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Burchell singing in the new

Burchell singing in the new
  • PublishedJune 1, 2018

African artists were once dismissed by the international art community as novelty figures but not any more, they are now some of the most dominant figures on the international arts scene, known for standing at the cutting edge of innovation. Beverly Andrews spoke to leading South African artist, Jenna Burchell.

Jenna Burchell’s work escapes easy classification since much of it incorporates traditional techniques with the use of modern technology. She is perhaps most famous for her ‘singing rocks’, which literally emit musical sounds when you stand close to them. 

Speaking to New African about her early development, South African Burchell states: “Art was a welcome compulsion from the very beginning. One of my earliest memories is of looking up at my mother who was writing a note while talking on the phone at home; the movement of her hand was so fascinating to me.

“During preschool I would stand in front of the easel and just paint, not listening to anyone telling me to stop or to paint something that was representational like a cat, a dog, or a house. 

“It was much later that my language of working with technology developed. I was a young student at university and I was naturally struggling with my family being so far away: they had moved to the UAE. We spent a lot of time communicating using technologies like phone calls and messages. These allowed us to connect despite our real world divide. Generally when people think of technology they think of cold, blue light and hard-edged steel, but I don’t see it this way: over time I came to see technology as something warm and loving. It had a glow to it: a safety in it.”

Burchell goes on to state: “It was natural for me to emotionally express myself through technologies in my art. For me, things like circuitry, soldering irons, and microcontrollers were the equivalent of canvasses, brushes and paints. I found myself experimenting with different materials, industries and knowledge systems.

“Where I lacked a skill set, I would seek out collaborators to teach me and work with me. I became aware in my honours year that the way I was working did not comfortably sit into any existing discipline of words, frameworks, or methods in the historical or contemporary art world, especially in South Africa at the time. So, I found myself making up my own language of method statements, processes and ways of communicating my practice.”

She says in the first 10 years after she graduated from university,  she took on a dual career as both an artist and a producer involved in heritage museums in South Africa. “This duality became symbiotic: what I learned in the one career influenced and benefitted the other. It was only over the course of the last year, 2017, that these two careers became too demanding and I needed to choose my primary direction. I chose to become a full-time artist. I find that my practice allows me to incorporate the elements that I love about museum and heritage work.”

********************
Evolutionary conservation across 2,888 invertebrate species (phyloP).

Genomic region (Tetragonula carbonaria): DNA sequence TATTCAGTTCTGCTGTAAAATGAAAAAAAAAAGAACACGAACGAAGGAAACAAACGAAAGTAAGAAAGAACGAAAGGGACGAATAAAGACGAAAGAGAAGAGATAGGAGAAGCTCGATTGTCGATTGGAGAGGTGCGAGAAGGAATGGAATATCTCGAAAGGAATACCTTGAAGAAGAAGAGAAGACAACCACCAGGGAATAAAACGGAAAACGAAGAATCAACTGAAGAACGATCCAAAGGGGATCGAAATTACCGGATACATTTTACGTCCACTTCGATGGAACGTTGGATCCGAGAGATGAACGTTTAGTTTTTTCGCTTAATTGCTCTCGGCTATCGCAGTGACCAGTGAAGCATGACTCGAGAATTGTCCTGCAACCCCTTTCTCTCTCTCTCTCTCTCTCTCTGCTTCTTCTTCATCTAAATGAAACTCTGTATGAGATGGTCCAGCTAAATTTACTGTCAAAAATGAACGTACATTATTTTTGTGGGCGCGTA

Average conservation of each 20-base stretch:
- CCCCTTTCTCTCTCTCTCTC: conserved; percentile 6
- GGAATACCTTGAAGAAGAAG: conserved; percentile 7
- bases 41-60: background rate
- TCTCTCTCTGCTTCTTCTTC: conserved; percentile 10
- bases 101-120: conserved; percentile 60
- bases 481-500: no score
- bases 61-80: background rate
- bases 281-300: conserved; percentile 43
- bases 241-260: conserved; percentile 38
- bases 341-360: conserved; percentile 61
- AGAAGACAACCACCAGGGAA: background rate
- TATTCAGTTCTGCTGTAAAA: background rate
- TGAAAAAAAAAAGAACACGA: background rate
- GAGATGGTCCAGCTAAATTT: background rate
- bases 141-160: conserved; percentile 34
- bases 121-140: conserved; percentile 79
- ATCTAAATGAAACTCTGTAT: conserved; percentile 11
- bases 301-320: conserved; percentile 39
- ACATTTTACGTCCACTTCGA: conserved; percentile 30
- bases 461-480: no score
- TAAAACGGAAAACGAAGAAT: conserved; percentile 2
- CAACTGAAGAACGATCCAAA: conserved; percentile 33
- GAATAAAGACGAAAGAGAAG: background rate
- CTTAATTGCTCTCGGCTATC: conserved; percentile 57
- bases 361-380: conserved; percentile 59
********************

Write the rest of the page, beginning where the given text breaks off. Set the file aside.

With an upcoming solo show in London this autumn, she elaborated on the influence of her work in museums and heritage on her art practice. “During this time I often encountered histories lost between the known histories. This made me develop a deep passion for personal histories, as well as a sensitivity to the presentation of knowledge and artefacts.

“It was here that I really learnt about the power of memory and how we choose to encapsulate it. This drew me to artists that work with the memorialisation of personal, social and political history: Japan’s Motoi Yamamoto, in his work with memory and salt; China’s Ai Wei Wei, in his memorial Straight; South Africa’s Sethembile Msezane, in her work on living sculptures that stand for history’s truths.”

She says that in regard to sound, she has been greatly influenced by US composer John Cage in his theory and practice of the aleatoric: “This has been foundational in how I collect and compose sound. In my minimalism I’ve found myself influenced by artists such as Danish/Icelandic Olafur Eliason, Palestinian Mona Hautoum, and South African James Web.”

Her greatest influence, though, she say is being South African. “South Africa has taught me how to think, see, feel, empathise, act, love, communicate, make a plan, create something from nothing, and even mourn. It has pushed and pulled my life to its absolute heights, depths and re-forged me along the way.

“I don’t think I am alone in this feeling. Artists are shaped by their experiences. Our experience here in South Africa is layered with meaning, memory, struggle, and history and that reflects in our art-making: [how] we lived through the fall of apartheid and colonialism, the rise of Mandela and the Rainbow Nation, and especially now we negotiate our cultural mosaic.

“I believe our sensitivity to these issues translates into our visual and conceptual language, giving our work a tone of universality in a world changing with such strong diasporic forces.”

Burchell’s work, alongside that of other African artists, is not only groundbreaking but has a vitality often lacking at the present in art produced in the West. Burchell’s own singing stones, fusing the ancient with the modern, could be seen as a symbol for Africa.  NA

Written By
Beverly Andrews

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